IBM Analytics is a monster unit in its own right. In 2016, IBM reported $19.5 billion in revenues from the segment.
That’s more than the total revenue that a top tech company like Salesforce makes; in fact, it’s even more than what Amazon AWS, the leader in public cloud infrastructure, earns every year.
IBM Analytics grew 9% during the year, and will play a huge role IBM’s effort to stop its revenue decline and start posting quarterly growth numbers.
Considering IBM’s strong presence in cloud computing, one might easily mistake its nearly $20 billion annual revenues from Analytics to be cloud-based. In reality, it’s a mix of cloud and non-cloud revenue.
In 2016, IBM’s total cloud revenue was only $13.7 billion. So, at the very least, $5.8 billion of the $19.5 billion in Analytics revenues must have come from non-cloud sources.
IBM does have a wide range of Business Intelligence and Analytics products built around IBM Cognos Analytics, known in its previous avatar as Cognos BI and IBM Watson Analytics. Both these products have specific use cases, as well as some overlaps, but they can also complement each other’s capabilities. The gap may get smaller and smaller in the future but, for now, IBM thinks that both these products have enough reason to be standing alone.
Paul Hausser, of Envisn, Inc. says:
Where Watson works best:
Exploration of data focused on discovery and insight – Most often Watson Analytics is looking at a large amount of data and trying to discover how the data are related and what can be gleaned from it. Does it provide any new insight into what we already know about our business or this new area of knowledge?
Primary focus is on using systems of record data – This is what companies and organizations use to manage the enterprise on a daily basis. It represents the work the organization and its people do and most of the data comes from ERP or related systems.
The problem with Watson Analytics and its predictive capabilities is that a new user is easily confused about which IBM product will best suit them, and even how to go about deciding that.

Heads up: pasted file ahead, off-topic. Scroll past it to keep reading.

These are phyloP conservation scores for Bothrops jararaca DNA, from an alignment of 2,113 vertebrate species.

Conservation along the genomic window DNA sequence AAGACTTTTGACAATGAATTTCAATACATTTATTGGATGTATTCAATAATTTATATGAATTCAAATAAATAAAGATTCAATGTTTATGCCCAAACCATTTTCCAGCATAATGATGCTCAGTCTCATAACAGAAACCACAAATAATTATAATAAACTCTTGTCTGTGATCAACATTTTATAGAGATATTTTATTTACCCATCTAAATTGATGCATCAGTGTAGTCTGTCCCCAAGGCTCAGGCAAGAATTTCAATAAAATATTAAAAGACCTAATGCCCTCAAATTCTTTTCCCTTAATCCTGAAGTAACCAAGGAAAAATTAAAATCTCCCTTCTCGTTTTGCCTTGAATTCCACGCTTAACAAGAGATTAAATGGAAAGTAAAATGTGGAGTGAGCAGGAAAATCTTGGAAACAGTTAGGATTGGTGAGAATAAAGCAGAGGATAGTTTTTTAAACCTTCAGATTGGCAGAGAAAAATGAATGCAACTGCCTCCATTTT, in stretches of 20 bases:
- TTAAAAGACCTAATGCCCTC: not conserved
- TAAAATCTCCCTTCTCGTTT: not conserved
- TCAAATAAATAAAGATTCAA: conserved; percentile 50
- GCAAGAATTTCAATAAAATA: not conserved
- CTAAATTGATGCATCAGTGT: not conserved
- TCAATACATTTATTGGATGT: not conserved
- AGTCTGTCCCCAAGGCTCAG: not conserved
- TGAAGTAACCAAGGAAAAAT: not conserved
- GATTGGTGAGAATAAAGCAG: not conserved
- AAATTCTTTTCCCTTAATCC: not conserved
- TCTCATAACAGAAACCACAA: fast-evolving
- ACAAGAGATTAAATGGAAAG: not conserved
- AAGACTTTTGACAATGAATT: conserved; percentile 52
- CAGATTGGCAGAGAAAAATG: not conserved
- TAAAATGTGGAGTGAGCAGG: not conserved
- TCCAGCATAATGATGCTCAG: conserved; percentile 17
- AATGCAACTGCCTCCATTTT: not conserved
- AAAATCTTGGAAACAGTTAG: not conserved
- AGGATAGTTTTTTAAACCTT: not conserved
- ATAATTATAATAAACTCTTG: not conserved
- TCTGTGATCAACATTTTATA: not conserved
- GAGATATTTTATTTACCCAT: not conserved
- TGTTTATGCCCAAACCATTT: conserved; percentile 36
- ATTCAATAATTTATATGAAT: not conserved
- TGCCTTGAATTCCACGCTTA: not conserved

Gartner, as part of its BI and Analytics Platform research, noted last year that:
“IBM’s Ability to Execute rating was affected by product gaps that exist in the current version of Watson Analytics. IBM received one of the most favorable Completeness of Vision placements on the Magic Quadrant, but was affected in part by confusing messaging across the broader IBM portfolio — which related to the use of the Watson brand and the fundamental difference between the Watson cognitive computing-based system and the Watson Analytics product — affecting its market awareness rating.”
Most of IBM’s existing analytics and cloud clientele are large-scale enterprises, companies with whom IBM will likely already have a relationship. Their sales teams will be pitching the products, helping companies identify the right fit and selecting the best one.
But in the SaaS world, things are different: you let your product do the talking, and your sales team only steps in when it is necessary.
Watson Analytics is a freemium product that’s available to everyone, so it’s absolutely essential that IBM make the product selection process easier to understand. That will go a long way in helping IBM expand Watson’s market reach, because there aren’t many comparable products around.
Nevertheless, IBM’s sales numbers clearly prove that the IBM Analytics unit has hit the sweet spot within the BI and analytics segment. The scale they have now achieved will help IBM continuously improve their products and make them stand out from the crowd.
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